IDEAS home Printed from
   My bibliography  Save this article

Informal Groups and Health Insurance Take-up Evidence from a Field Experiment


  • Chemin, Matthieu


This paper presents the results of 20 randomized experiments aimed at understanding the low take-up of in-patient health insurance observed in developing countries. Take-up does not increase when participants receive information about the product, or an assistance to register, or small subsidies of 2, 10, or 30%. Take-up does not increase when the same information is provided by local respected community leaders, when participants are offered an in-kind gift (a chicken) if they register, when participants are offered the possibility to contribute lower and more frequent payments, or the possibility to pay by cellphone. A full subsidy generates a mere 45% take-up (with no retention after one year). In contrast to these low take-up rates, presenting the same information without any subsidies to existing informal groups raises take-up to 12% (still 7% after one year), as well as trust and knowledge of the product. Social networks play a major role in the adoption of health insurance. This paper provides a cost-effective way to increase take-up of health insurance, while subsidies are found to be largely ineffective at raising take-up in the long run.

Suggested Citation

  • Chemin, Matthieu, 2018. "Informal Groups and Health Insurance Take-up Evidence from a Field Experiment," World Development, Elsevier, vol. 101(C), pages 54-72.
  • Handle: RePEc:eee:wdevel:v:101:y:2018:i:c:p:54-72
    DOI: 10.1016/j.worlddev.2017.08.001

    Download full text from publisher

    File URL:
    Download Restriction: Full text for ScienceDirect subscribers only

    As the access to this document is restricted, you may want to search for a different version of it.


    Citations are extracted by the CitEc Project, subscribe to its RSS feed for this item.

    Cited by:

    1. Aurélien Baillon & Aleli Kraft & Owen O'Donnell & Kim van Wilgenburg, 2019. "A behavioral decomposition of willingness to pay for health insurance," Tinbergen Institute Discussion Papers 19-077/I, Tinbergen Institute.
    2. Bocoum, Fadima & Grimm, Michael & Hartwig, Renate & Zongo, Nathalie, 2019. "Can information increase the understanding and uptake of insurance? Lessons from a randomized experiment in rural Burkina Faso," Social Science & Medicine, Elsevier, vol. 220(C), pages 102-111.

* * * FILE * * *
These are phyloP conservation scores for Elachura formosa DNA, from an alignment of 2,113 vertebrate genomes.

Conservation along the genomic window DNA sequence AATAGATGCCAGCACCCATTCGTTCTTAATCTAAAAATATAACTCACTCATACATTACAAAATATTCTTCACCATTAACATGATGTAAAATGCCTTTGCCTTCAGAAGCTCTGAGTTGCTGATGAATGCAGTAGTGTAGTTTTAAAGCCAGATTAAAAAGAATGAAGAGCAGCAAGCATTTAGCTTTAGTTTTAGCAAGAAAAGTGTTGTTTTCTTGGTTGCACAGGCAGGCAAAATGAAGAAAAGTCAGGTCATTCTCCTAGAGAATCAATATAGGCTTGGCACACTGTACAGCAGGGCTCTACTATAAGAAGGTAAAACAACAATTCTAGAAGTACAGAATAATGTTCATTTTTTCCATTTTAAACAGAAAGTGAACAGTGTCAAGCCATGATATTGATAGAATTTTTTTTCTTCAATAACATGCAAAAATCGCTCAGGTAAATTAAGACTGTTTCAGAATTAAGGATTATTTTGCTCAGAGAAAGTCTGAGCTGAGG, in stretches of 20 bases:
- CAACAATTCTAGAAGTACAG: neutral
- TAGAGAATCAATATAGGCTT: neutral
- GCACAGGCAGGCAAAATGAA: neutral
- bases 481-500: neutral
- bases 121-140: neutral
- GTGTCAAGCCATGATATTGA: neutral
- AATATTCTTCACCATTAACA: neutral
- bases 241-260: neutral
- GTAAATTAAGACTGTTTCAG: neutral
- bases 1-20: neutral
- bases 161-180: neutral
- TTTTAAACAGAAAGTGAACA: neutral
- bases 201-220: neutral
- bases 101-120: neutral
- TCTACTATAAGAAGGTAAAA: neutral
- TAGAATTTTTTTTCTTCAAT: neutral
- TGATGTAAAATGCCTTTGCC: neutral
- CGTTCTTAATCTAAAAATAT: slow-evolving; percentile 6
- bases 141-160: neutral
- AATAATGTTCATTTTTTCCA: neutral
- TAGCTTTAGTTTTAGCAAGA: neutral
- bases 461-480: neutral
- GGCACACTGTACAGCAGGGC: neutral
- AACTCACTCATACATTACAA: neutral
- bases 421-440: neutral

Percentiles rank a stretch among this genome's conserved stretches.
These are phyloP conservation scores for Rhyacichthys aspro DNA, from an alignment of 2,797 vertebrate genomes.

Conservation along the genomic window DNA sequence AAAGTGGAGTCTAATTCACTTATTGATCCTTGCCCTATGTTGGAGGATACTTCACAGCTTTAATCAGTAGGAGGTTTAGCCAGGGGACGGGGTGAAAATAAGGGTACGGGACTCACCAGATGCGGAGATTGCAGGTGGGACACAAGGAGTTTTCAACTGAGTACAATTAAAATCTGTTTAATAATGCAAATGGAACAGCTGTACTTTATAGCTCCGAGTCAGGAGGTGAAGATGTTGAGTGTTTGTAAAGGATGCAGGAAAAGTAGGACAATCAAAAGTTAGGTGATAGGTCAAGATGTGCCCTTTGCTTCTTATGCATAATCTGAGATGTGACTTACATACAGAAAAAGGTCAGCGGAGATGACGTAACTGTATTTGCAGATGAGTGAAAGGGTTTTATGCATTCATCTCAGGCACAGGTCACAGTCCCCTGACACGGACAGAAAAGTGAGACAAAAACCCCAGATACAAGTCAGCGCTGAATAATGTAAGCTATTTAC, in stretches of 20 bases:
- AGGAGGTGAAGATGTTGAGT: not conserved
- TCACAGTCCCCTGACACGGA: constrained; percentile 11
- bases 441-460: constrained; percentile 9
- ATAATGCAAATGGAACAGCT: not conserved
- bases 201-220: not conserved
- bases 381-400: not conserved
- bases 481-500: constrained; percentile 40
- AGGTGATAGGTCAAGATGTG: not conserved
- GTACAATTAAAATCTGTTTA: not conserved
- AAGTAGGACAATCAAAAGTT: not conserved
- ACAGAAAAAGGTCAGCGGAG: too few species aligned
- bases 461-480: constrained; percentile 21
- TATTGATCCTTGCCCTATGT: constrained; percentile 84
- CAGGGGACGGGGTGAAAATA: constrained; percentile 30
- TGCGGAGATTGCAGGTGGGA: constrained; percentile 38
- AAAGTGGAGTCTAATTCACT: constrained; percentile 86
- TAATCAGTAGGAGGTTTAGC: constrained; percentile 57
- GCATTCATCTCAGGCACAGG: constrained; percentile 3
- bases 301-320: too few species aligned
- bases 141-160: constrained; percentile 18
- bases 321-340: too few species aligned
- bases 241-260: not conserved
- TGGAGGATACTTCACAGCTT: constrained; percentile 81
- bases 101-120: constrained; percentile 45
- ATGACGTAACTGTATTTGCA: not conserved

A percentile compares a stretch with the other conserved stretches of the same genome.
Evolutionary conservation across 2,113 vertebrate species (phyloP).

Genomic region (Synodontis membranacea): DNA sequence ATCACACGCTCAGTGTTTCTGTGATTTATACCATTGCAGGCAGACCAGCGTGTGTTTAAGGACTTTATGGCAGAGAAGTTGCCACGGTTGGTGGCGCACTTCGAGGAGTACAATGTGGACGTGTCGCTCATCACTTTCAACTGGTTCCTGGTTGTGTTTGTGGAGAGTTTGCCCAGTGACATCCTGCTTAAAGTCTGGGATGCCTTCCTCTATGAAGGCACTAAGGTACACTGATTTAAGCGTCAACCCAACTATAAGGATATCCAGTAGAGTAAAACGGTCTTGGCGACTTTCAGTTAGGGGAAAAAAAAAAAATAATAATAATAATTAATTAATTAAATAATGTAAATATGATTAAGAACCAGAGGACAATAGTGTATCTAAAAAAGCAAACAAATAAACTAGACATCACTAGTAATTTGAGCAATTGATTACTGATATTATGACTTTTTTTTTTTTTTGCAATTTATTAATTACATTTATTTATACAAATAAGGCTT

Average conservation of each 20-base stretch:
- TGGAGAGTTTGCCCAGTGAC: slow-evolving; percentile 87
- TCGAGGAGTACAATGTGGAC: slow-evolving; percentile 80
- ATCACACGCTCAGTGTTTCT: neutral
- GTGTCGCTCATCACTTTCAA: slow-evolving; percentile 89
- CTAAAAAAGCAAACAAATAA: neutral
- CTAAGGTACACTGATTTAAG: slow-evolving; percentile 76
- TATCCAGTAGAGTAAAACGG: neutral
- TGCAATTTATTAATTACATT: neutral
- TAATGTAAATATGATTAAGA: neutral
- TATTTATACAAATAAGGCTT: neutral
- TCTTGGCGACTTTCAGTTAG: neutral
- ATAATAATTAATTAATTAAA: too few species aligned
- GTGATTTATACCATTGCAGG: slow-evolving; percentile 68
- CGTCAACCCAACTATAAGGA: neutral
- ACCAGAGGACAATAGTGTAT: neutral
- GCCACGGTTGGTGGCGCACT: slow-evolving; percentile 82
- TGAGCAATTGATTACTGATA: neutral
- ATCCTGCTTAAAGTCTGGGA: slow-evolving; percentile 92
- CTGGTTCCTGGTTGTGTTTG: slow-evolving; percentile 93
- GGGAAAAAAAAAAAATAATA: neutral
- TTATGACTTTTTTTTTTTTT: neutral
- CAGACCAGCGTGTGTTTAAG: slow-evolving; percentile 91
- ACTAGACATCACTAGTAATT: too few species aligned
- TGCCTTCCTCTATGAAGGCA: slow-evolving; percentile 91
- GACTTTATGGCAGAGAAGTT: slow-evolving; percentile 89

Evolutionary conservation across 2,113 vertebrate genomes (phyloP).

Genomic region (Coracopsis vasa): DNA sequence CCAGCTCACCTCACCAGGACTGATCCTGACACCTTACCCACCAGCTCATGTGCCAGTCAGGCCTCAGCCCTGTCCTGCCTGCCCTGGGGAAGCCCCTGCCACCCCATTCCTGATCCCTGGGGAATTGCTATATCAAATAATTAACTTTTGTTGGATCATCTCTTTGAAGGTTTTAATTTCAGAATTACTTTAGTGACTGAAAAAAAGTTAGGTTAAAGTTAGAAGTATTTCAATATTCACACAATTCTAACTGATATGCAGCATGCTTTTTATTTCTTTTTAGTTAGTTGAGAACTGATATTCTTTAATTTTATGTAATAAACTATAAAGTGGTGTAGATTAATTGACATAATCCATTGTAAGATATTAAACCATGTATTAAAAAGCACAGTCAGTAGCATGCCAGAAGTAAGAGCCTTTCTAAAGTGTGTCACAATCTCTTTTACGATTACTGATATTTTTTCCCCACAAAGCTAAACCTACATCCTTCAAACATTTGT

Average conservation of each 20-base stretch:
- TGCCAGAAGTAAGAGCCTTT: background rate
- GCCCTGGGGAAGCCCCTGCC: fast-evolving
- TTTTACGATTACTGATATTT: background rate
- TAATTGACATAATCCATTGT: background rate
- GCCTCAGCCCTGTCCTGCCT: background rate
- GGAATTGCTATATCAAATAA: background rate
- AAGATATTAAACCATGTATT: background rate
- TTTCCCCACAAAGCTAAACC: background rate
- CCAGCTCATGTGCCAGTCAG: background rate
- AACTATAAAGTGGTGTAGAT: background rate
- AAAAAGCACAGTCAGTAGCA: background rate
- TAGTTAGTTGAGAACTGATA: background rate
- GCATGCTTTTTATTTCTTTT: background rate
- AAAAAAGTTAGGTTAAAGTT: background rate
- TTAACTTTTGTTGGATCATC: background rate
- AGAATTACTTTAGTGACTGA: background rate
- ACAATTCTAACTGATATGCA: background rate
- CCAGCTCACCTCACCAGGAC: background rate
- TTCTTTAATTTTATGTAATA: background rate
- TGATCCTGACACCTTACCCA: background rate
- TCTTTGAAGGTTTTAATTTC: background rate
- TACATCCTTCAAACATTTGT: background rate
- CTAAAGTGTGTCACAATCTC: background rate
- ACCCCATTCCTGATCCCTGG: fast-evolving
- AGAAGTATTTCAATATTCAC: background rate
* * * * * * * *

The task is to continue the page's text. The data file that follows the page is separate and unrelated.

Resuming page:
More about this item


    health insurance; informal groups;


    Access and download statistics


    All material on this site has been provided by the respective publishers and authors. You can help correct errors and omissions. When requesting a correction, please mention this item's handle: RePEc:eee:wdevel:v:101:y:2018:i:c:p:54-72. See general information about how to correct material in RePEc.

    For technical questions regarding this item, or to correct its authors, title, abstract, bibliographic or download information, contact: (Dana Niculescu). General contact details of provider: .

    If you have authored this item and are not yet registered with RePEc, we encourage you to do it here. This allows to link your profile to this item. It also allows you to accept potential citations to this item that we are uncertain about.

    We have no references for this item. You can help adding them by using this form .

    If you know of missing items citing this one, you can help us creating those links by adding the relevant references in the same way as above, for each refering item. If you are a registered author of this item, you may also want to check the "citations" tab in your RePEc Author Service profile, as there may be some citations waiting for confirmation.

    Please note that corrections may take a couple of weeks to filter through the various RePEc services.

    IDEAS is a RePEc service hosted by the Research Division of the Federal Reserve Bank of St. Louis . RePEc uses bibliographic data supplied by the respective publishers.